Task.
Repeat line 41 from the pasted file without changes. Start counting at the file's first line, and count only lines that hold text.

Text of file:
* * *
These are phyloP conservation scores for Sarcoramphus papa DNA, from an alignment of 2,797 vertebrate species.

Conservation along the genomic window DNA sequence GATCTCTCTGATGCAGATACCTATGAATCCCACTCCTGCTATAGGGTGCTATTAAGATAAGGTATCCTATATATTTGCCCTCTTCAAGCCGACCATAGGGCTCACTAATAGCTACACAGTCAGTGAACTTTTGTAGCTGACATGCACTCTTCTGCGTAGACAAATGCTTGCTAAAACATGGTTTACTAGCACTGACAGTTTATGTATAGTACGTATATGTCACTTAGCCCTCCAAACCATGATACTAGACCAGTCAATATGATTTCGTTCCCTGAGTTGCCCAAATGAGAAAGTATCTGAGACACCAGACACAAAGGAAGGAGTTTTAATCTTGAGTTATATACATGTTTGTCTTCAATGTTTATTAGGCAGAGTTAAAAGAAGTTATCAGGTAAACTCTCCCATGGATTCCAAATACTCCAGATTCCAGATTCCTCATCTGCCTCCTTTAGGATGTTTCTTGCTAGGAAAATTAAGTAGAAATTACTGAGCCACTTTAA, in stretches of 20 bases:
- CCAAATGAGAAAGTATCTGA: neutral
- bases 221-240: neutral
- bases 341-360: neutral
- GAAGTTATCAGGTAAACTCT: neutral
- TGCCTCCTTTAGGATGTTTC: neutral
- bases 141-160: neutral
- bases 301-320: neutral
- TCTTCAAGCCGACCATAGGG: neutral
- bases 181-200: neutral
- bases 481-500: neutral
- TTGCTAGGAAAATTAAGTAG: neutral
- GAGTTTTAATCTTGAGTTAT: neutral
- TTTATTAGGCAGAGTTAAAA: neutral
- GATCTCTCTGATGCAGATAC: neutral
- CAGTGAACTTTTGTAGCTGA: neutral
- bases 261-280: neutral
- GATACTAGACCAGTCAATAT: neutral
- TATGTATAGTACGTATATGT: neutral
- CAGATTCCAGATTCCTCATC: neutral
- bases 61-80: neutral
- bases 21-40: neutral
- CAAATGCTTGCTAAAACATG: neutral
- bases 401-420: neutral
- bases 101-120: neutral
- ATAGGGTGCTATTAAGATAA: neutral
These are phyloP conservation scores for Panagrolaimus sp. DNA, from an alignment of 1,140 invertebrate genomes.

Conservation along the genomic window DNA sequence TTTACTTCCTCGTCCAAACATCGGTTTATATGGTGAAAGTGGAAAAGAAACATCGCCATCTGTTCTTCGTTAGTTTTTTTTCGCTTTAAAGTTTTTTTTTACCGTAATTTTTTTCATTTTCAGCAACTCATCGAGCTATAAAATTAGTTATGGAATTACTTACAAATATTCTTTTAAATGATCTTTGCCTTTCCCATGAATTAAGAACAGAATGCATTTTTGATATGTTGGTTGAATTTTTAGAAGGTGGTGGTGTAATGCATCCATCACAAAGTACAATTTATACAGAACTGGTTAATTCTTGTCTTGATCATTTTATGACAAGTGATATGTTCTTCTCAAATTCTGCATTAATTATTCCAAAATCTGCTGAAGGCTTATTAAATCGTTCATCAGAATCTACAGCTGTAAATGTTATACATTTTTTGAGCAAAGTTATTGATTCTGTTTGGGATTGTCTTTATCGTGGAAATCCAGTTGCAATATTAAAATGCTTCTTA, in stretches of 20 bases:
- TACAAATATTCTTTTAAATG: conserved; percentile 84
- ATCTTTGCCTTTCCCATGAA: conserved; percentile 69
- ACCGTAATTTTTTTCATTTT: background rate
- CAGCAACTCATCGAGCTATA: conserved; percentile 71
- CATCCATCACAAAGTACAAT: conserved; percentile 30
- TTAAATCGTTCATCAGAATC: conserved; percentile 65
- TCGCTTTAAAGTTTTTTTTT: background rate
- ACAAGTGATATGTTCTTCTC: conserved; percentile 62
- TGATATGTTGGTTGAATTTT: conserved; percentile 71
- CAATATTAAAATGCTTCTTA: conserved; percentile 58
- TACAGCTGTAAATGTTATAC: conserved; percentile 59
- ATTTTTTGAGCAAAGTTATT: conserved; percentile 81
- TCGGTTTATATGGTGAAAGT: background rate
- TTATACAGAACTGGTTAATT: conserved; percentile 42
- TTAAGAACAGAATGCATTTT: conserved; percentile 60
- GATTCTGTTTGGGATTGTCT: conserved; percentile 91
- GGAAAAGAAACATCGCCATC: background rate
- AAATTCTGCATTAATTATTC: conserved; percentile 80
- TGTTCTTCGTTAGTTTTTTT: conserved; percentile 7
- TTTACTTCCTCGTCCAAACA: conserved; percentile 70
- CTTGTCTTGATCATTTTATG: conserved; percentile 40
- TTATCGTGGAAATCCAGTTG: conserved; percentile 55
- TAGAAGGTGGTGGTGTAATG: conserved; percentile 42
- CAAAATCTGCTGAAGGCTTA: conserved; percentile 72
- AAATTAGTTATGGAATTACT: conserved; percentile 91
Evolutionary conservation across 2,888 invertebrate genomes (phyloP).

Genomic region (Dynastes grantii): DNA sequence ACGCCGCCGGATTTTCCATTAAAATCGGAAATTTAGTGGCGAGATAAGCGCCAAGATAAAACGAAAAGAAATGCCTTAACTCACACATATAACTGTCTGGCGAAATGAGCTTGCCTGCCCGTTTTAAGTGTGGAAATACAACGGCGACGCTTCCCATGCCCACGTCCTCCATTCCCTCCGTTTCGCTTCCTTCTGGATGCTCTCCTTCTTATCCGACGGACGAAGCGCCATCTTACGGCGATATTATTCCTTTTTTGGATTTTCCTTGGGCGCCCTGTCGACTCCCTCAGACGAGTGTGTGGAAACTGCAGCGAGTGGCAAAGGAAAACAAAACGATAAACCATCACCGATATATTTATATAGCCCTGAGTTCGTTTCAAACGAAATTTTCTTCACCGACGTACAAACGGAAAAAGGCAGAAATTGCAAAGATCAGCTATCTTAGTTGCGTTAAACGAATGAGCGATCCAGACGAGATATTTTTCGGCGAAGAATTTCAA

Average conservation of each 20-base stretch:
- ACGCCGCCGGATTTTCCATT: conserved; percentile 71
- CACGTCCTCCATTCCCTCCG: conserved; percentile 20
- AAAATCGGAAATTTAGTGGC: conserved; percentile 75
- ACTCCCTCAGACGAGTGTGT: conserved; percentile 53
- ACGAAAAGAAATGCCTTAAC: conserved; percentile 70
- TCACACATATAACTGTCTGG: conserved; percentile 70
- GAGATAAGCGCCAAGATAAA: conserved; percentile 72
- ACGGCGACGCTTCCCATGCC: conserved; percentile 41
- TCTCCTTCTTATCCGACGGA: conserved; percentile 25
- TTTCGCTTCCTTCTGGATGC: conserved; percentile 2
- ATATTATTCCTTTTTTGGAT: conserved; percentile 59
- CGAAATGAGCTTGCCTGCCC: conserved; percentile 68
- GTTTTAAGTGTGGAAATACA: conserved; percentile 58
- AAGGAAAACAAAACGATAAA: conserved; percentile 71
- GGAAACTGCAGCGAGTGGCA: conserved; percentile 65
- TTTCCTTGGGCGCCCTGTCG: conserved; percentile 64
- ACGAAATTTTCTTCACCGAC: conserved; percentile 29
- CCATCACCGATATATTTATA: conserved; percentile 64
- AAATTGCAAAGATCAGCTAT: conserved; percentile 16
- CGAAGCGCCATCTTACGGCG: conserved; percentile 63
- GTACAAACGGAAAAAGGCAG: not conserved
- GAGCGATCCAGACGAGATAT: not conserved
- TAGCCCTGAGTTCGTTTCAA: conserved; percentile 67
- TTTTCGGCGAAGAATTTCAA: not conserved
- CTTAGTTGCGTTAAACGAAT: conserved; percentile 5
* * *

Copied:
- ATTTTTTGAGCAAAGTTATT: conserved; percentile 81